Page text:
Notes on News: In defence of the BBC


The BBC and the TV licence have always been contentious issues, with critics of the institution often being quite vocal in their argument against it. These arguments, like the one ITV made before the House of Commons earlier this week, always come down to the same point: that the cost of the TV licence (£145.50 a year) is not worth the return. In my view, that idea is, frankly, wrong.

Before getting into the money (and the how, and the why), before making an actual case for the BBC, it is worth reminding everyone what exactly the organisation has achieved, and what it still achieves every year. First and foremost, the BBC is a consistent producer of some of the highest quality television programming in the world. Sherlock, anyone? Or Doctor Who? What about Luther, or Doctor Foster, or Ripper Street, or Peaky Blinders? Top Gear was one of the most watched shows around the world (and it was only reshuffled because people can’t hit other people, not because the Beeb is evil). EastEnders, whatever you might say about its quality or worth, is a staple of British television that has been watched by millions for 30 years. Strictly Come Dancing is now the most watched Saturday night judging-panel show, and The Great British Bake-Off is nothing short of a cultural phenomenon.

But, they cry, that’s not enough. That’s not worth £145.50 a year. Okay. How about the fact that the BBC produces not only this country’s single source of impartial global and local news, but one that is widely used by people across the world as a source of unbiased information? The BBC also does radio. And, as with its TV and news services, the BBC radio stations are some of the best in the world, and cover pretty much every aspect of music and other non-musical radio formats (if you don’t believe this, try not just listening to Radio 1). And what about the charitable causes the BBC are fundamental to?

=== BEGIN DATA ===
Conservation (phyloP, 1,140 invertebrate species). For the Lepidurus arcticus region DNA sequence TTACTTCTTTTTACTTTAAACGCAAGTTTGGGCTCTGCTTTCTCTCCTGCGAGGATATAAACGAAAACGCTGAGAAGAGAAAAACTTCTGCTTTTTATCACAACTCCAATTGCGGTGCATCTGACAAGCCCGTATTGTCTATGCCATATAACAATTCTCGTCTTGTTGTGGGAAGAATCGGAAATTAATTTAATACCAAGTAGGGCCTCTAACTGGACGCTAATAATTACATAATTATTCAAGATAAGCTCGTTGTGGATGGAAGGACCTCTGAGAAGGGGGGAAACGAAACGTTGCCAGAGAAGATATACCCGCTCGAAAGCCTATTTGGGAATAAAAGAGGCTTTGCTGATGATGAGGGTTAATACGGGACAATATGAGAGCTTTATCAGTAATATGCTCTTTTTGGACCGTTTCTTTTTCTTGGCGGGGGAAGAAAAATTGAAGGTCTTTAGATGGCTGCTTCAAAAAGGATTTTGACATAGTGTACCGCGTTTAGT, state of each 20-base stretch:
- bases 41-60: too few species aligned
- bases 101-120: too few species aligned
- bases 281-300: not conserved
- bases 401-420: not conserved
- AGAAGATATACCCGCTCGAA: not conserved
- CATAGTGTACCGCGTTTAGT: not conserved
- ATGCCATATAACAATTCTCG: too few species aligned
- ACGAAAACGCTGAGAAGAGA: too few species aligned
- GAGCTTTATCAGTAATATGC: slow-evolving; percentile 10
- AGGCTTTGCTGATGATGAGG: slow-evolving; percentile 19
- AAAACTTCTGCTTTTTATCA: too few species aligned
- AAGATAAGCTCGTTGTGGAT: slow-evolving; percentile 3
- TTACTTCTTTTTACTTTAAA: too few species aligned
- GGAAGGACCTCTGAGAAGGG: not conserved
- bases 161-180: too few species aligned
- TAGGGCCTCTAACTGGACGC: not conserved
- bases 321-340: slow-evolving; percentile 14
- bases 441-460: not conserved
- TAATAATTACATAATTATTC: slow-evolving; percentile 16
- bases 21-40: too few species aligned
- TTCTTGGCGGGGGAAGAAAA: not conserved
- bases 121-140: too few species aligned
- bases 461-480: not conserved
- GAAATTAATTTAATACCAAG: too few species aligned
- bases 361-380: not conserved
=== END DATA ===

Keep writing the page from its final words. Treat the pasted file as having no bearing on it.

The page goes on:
For £145.50 a year, this happens. Tell me thats not worth it.

For £145.50 a year, this happens. Tell me that’s not worth it. Photograph: BBC

Comic relief and Sports relief – one of the only major charities in the world that spends exactly 100% of its donations on charitable causes, as opposed to administrative costs (Unlike Oxfam, UNICEF, and Amnesty International) – have raised over £1 billion since being founded in 1985, and that wouldn’t have been possible if the BBC didn’t host their annual shows every year for free. The BBC also own and run Children in Need (which though awesome, isn’t quite as good.)

And then there’s Adverts – the thing most people associate with the BBC and the TV licence. Or rather the fact that there are no adverts on the BBC because of the licence fee. This, people argue, is not worth £145.50 a year. They’re fine with the adverts on ITV, on Channel Four, on Sky (even though they already pay separately for Sky, what’s up with that?), so they can handle adverts on the Beeb in exchange for not paying extra. This argument, however, completely misses the point. The most important thing that we get from the BBC not having advertising is not convenience, it’s impartiality and control. The BBC is not beholden to several companies or corporations, meaning that it can criticise them, or expose their flaws, or make content that they don’t agree with. The only groups to whom the BBC is held responsible is the Government, and the public.

Do you really, honestly think that ITV would have cancelled Top Gear? That show was a cash cow (even more so had it been on ITV, what with adverts and all), and the fact that Jeremy Clarkson is not only an abrasive man, but also a man who thinks it’s totally okay to just hit his colleagues (or anyone, for that matter), or the fact that there was a huge public outcry in response to his actions, would have meant nothing to ITV compared to the ridiculous amounts of money he would have made for them.